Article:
Oxford University Press makes no representation, express or implied, that the drug dosages in this book are correct. Readers must therefore always check the product information and clinical procedures with the most up to date published product information and data sheets provided by the manufacturers and the most recent codes of conduct and safety regulations. The authors and the publishers do not accept responsibility or legal liability for any errors in the text or for the misuse or misapplication of material in this work. Except where otherwise stated, drug dosages and recommendations are for the non-pregnant adult who is not breastfeeding.

Show Summary Details
Page of

Cerebral Hemisphere Syndromes 

Cerebral Hemisphere Syndromes

Cerebral Hemisphere Syndromes

Robert B. Darnell

and Jerome B. Posner

Page of

PRINTED FROM OXFORD MEDICINE ONLINE (www.oxfordmedicine.com). © Oxford University Press, 2015. All Rights Reserved. Under the terms of the licence agreement, an individual user may print out a PDF of a single chapter of a title in Oxford Medicine Online for personal use (for details see Privacy Policy).

date: 20 January 2017

Paraneoplastic syndromes can affect any portion of the brain, including the cerebral hemispheres (considered here), the brainstem, and the cerebellum (see Chapter 5). Gray matter, white matter, and vasculature may all be affected. Table 4–1 lists some of the syndromes affecting the cerebral hemispheres. Any one of the syndromes listed in Table 4–1 can occur in either an isolated form, affecting only a single area or single cell type in the nervous system, or as part of a more widespread disorder called by Henson and colleagues encephalomyelitis with carcinoma.1 However, even when the clinical findings are restricted to dysfunction of the brain, autopsy studies usually reveal more widespread abnormalities, particularly inflammation.1 The classification given in Table 4–1 is by no means clinically discrete. For example, sleep disorders may occur with either hypothalamic or brainstem dysfunction, or both. Parkinsonian-like syndromes may arise from the basal ganglia or the substantia nigra of the midbrain. Nevertheless, this classification allows a structure for thinking about paraneoplastic neurologic symptoms. With the exception of limbic encephalitis, these disorders are quite rare.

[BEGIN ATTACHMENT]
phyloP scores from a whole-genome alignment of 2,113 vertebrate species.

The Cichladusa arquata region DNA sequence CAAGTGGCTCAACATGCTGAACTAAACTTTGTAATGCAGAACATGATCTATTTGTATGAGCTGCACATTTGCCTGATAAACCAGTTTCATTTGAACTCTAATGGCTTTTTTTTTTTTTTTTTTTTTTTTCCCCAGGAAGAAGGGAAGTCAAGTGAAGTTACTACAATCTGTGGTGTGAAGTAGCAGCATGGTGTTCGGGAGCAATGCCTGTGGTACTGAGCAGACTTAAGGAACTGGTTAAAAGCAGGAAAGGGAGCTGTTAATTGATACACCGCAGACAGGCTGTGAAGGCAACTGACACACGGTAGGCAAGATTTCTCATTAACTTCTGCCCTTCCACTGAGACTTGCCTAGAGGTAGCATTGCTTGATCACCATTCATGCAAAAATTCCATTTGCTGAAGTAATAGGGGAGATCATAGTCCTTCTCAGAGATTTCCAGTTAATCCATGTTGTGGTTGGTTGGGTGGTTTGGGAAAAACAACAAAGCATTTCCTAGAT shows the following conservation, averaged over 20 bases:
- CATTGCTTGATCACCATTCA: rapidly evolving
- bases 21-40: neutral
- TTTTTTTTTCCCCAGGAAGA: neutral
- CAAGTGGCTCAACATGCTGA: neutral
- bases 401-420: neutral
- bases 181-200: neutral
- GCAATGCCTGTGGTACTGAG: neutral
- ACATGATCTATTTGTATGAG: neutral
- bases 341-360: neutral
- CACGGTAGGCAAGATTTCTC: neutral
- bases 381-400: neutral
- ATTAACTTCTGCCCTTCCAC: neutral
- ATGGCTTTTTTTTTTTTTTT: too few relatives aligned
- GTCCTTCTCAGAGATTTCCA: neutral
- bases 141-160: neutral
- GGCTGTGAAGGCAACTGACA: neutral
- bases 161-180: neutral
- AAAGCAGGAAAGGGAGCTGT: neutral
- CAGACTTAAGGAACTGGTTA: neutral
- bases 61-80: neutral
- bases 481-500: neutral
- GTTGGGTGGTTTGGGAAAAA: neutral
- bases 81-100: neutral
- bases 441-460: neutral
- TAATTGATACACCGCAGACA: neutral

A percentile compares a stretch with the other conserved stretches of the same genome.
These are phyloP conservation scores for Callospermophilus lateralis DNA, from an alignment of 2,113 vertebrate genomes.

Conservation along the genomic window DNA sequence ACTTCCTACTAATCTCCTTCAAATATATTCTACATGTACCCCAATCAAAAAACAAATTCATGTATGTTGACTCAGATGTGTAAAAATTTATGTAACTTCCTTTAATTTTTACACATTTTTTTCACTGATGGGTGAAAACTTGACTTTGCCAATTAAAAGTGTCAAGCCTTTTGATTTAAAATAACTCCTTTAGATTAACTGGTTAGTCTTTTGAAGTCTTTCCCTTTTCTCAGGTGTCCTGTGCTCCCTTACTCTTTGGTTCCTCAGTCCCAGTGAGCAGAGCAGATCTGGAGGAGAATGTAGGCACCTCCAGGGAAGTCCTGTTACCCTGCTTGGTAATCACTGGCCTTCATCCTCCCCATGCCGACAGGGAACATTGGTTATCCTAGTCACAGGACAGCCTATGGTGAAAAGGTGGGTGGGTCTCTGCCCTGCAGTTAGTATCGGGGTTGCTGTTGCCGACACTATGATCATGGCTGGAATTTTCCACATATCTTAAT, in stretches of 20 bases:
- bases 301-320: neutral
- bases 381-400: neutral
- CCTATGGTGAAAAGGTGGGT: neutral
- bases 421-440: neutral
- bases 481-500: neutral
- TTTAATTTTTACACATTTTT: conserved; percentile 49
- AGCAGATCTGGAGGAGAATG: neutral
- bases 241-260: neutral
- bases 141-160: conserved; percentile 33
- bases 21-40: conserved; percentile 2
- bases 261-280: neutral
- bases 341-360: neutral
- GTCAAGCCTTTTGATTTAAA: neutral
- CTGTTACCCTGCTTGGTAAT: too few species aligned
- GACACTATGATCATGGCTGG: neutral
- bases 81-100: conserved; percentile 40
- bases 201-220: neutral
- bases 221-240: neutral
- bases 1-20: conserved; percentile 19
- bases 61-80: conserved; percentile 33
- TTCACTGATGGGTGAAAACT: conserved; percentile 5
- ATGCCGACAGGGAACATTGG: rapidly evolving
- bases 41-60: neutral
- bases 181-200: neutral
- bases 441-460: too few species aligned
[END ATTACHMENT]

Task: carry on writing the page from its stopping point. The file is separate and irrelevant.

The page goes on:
Access to the complete content on Oxford Medicine Online requires a subscription or purchase. Public users are able to search the site and view the abstracts for each book and chapter without a subscription.

Please subscribe or login to access full text content.

If you have purchased a print title that contains an access token, please see the token for information about how to register your code.

For questions on access or troubleshooting, please check our FAQs, and if you can''t find the answer there, please contact us.